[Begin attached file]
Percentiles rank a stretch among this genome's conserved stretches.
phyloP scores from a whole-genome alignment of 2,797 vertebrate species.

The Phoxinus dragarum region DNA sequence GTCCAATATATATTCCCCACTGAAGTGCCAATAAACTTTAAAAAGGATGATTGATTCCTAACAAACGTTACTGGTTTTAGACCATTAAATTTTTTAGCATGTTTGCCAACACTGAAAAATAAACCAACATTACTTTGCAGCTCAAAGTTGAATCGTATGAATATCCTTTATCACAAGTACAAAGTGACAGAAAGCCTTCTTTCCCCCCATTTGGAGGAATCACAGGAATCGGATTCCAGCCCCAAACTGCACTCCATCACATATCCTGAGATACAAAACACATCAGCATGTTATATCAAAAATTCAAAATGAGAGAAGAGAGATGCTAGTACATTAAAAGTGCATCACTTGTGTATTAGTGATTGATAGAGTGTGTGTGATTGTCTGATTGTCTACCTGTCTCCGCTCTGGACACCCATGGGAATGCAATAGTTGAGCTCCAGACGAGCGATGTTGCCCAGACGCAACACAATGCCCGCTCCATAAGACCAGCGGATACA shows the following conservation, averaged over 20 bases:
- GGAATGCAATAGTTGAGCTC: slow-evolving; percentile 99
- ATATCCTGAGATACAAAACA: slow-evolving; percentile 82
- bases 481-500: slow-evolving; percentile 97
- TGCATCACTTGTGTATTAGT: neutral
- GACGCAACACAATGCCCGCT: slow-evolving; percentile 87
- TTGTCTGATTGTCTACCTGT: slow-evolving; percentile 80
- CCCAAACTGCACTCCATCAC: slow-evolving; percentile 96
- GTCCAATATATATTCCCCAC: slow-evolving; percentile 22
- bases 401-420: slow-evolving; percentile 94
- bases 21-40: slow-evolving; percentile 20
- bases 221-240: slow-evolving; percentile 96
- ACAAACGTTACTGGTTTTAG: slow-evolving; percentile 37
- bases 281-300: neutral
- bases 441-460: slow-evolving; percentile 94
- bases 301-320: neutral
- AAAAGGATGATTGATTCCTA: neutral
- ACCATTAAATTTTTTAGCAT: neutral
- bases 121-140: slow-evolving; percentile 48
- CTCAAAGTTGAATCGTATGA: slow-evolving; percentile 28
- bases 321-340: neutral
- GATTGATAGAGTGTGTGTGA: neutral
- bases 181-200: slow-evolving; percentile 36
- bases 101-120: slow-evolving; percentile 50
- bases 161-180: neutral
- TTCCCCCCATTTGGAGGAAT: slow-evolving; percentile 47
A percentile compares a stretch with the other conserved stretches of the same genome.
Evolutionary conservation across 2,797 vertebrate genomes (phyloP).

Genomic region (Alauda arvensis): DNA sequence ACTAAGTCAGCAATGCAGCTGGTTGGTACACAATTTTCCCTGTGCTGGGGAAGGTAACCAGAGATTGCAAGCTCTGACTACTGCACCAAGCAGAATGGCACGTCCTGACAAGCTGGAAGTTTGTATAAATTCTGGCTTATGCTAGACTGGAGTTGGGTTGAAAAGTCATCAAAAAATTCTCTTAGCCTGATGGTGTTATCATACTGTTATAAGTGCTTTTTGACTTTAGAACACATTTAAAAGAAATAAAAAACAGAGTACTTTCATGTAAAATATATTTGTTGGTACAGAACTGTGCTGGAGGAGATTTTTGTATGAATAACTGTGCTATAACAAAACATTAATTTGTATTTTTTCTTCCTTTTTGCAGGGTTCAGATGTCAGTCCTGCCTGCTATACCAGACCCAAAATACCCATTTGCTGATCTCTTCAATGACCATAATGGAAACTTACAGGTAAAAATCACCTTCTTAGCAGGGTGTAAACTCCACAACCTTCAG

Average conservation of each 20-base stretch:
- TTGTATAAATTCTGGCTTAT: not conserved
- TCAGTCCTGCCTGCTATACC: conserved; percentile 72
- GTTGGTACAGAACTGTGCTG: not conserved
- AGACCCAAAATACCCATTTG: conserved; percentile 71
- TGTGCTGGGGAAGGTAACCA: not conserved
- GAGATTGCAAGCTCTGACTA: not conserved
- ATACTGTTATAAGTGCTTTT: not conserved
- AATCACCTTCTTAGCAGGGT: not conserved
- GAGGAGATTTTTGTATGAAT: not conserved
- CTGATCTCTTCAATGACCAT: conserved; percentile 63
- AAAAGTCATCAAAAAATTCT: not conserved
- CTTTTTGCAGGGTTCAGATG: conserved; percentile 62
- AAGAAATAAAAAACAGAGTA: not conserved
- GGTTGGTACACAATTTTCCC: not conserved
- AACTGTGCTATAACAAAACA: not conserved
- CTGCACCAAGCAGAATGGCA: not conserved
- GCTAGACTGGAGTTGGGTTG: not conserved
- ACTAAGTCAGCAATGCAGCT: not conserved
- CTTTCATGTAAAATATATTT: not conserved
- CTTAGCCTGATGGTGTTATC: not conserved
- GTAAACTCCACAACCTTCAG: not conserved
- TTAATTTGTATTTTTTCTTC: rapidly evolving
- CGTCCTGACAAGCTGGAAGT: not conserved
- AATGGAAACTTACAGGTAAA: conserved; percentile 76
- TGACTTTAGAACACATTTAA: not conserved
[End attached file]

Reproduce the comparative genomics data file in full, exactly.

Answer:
Percentiles rank a stretch among this genome's conserved stretches.
phyloP scores from a whole-genome alignment of 2,797 vertebrate species.

The Phoxinus dragarum region DNA sequence GTCCAATATATATTCCCCACTGAAGTGCCAATAAACTTTAAAAAGGATGATTGATTCCTAACAAACGTTACTGGTTTTAGACCATTAAATTTTTTAGCATGTTTGCCAACACTGAAAAATAAACCAACATTACTTTGCAGCTCAAAGTTGAATCGTATGAATATCCTTTATCACAAGTACAAAGTGACAGAAAGCCTTCTTTCCCCCCATTTGGAGGAATCACAGGAATCGGATTCCAGCCCCAAACTGCACTCCATCACATATCCTGAGATACAAAACACATCAGCATGTTATATCAAAAATTCAAAATGAGAGAAGAGAGATGCTAGTACATTAAAAGTGCATCACTTGTGTATTAGTGATTGATAGAGTGTGTGTGATTGTCTGATTGTCTACCTGTCTCCGCTCTGGACACCCATGGGAATGCAATAGTTGAGCTCCAGACGAGCGATGTTGCCCAGACGCAACACAATGCCCGCTCCATAAGACCAGCGGATACA shows the following conservation, averaged over 20 bases:
- GGAATGCAATAGTTGAGCTC: slow-evolving; percentile 99
- ATATCCTGAGATACAAAACA: slow-evolving; percentile 82
- bases 481-500: slow-evolving; percentile 97
- TGCATCACTTGTGTATTAGT: neutral
- GACGCAACACAATGCCCGCT: slow-evolving; percentile 87
- TTGTCTGATTGTCTACCTGT: slow-evolving; percentile 80
- CCCAAACTGCACTCCATCAC: slow-evolving; percentile 96
- GTCCAATATATATTCCCCAC: slow-evolving; percentile 22
- bases 401-420: slow-evolving; percentile 94
- bases 21-40: slow-evolving; percentile 20
- bases 221-240: slow-evolving; percentile 96
- ACAAACGTTACTGGTTTTAG: slow-evolving; percentile 37
- bases 281-300: neutral
- bases 441-460: slow-evolving; percentile 94
- bases 301-320: neutral
- AAAAGGATGATTGATTCCTA: neutral
- ACCATTAAATTTTTTAGCAT: neutral
- bases 121-140: slow-evolving; percentile 48
- CTCAAAGTTGAATCGTATGA: slow-evolving; percentile 28
- bases 321-340: neutral
- GATTGATAGAGTGTGTGTGA: neutral
- bases 181-200: slow-evolving; percentile 36
- bases 101-120: slow-evolving; percentile 50
- bases 161-180: neutral
- TTCCCCCCATTTGGAGGAAT: slow-evolving; percentile 47
A percentile compares a stretch with the other conserved stretches of the same genome.
Evolutionary conservation across 2,797 vertebrate genomes (phyloP).

Genomic region (Alauda arvensis): DNA sequence ACTAAGTCAGCAATGCAGCTGGTTGGTACACAATTTTCCCTGTGCTGGGGAAGGTAACCAGAGATTGCAAGCTCTGACTACTGCACCAAGCAGAATGGCACGTCCTGACAAGCTGGAAGTTTGTATAAATTCTGGCTTATGCTAGACTGGAGTTGGGTTGAAAAGTCATCAAAAAATTCTCTTAGCCTGATGGTGTTATCATACTGTTATAAGTGCTTTTTGACTTTAGAACACATTTAAAAGAAATAAAAAACAGAGTACTTTCATGTAAAATATATTTGTTGGTACAGAACTGTGCTGGAGGAGATTTTTGTATGAATAACTGTGCTATAACAAAACATTAATTTGTATTTTTTCTTCCTTTTTGCAGGGTTCAGATGTCAGTCCTGCCTGCTATACCAGACCCAAAATACCCATTTGCTGATCTCTTCAATGACCATAATGGAAACTTACAGGTAAAAATCACCTTCTTAGCAGGGTGTAAACTCCACAACCTTCAG

Average conservation of each 20-base stretch:
- TTGTATAAATTCTGGCTTAT: not conserved
- TCAGTCCTGCCTGCTATACC: conserved; percentile 72
- GTTGGTACAGAACTGTGCTG: not conserved
- AGACCCAAAATACCCATTTG: conserved; percentile 71
- TGTGCTGGGGAAGGTAACCA: not conserved
- GAGATTGCAAGCTCTGACTA: not conserved
- ATACTGTTATAAGTGCTTTT: not conserved
- AATCACCTTCTTAGCAGGGT: not conserved
- GAGGAGATTTTTGTATGAAT: not conserved
- CTGATCTCTTCAATGACCAT: conserved; percentile 63
- AAAAGTCATCAAAAAATTCT: not conserved
- CTTTTTGCAGGGTTCAGATG: conserved; percentile 62
- AAGAAATAAAAAACAGAGTA: not conserved
- GGTTGGTACACAATTTTCCC: not conserved
- AACTGTGCTATAACAAAACA: not conserved
- CTGCACCAAGCAGAATGGCA: not conserved
- GCTAGACTGGAGTTGGGTTG: not conserved
- ACTAAGTCAGCAATGCAGCT: not conserved
- CTTTCATGTAAAATATATTT: not conserved
- CTTAGCCTGATGGTGTTATC: not conserved
- GTAAACTCCACAACCTTCAG: not conserved
- TTAATTTGTATTTTTTCTTC: rapidly evolving
- CGTCCTGACAAGCTGGAAGT: not conserved
- AATGGAAACTTACAGGTAAA: conserved; percentile 76
- TGACTTTAGAACACATTTAA: not conserved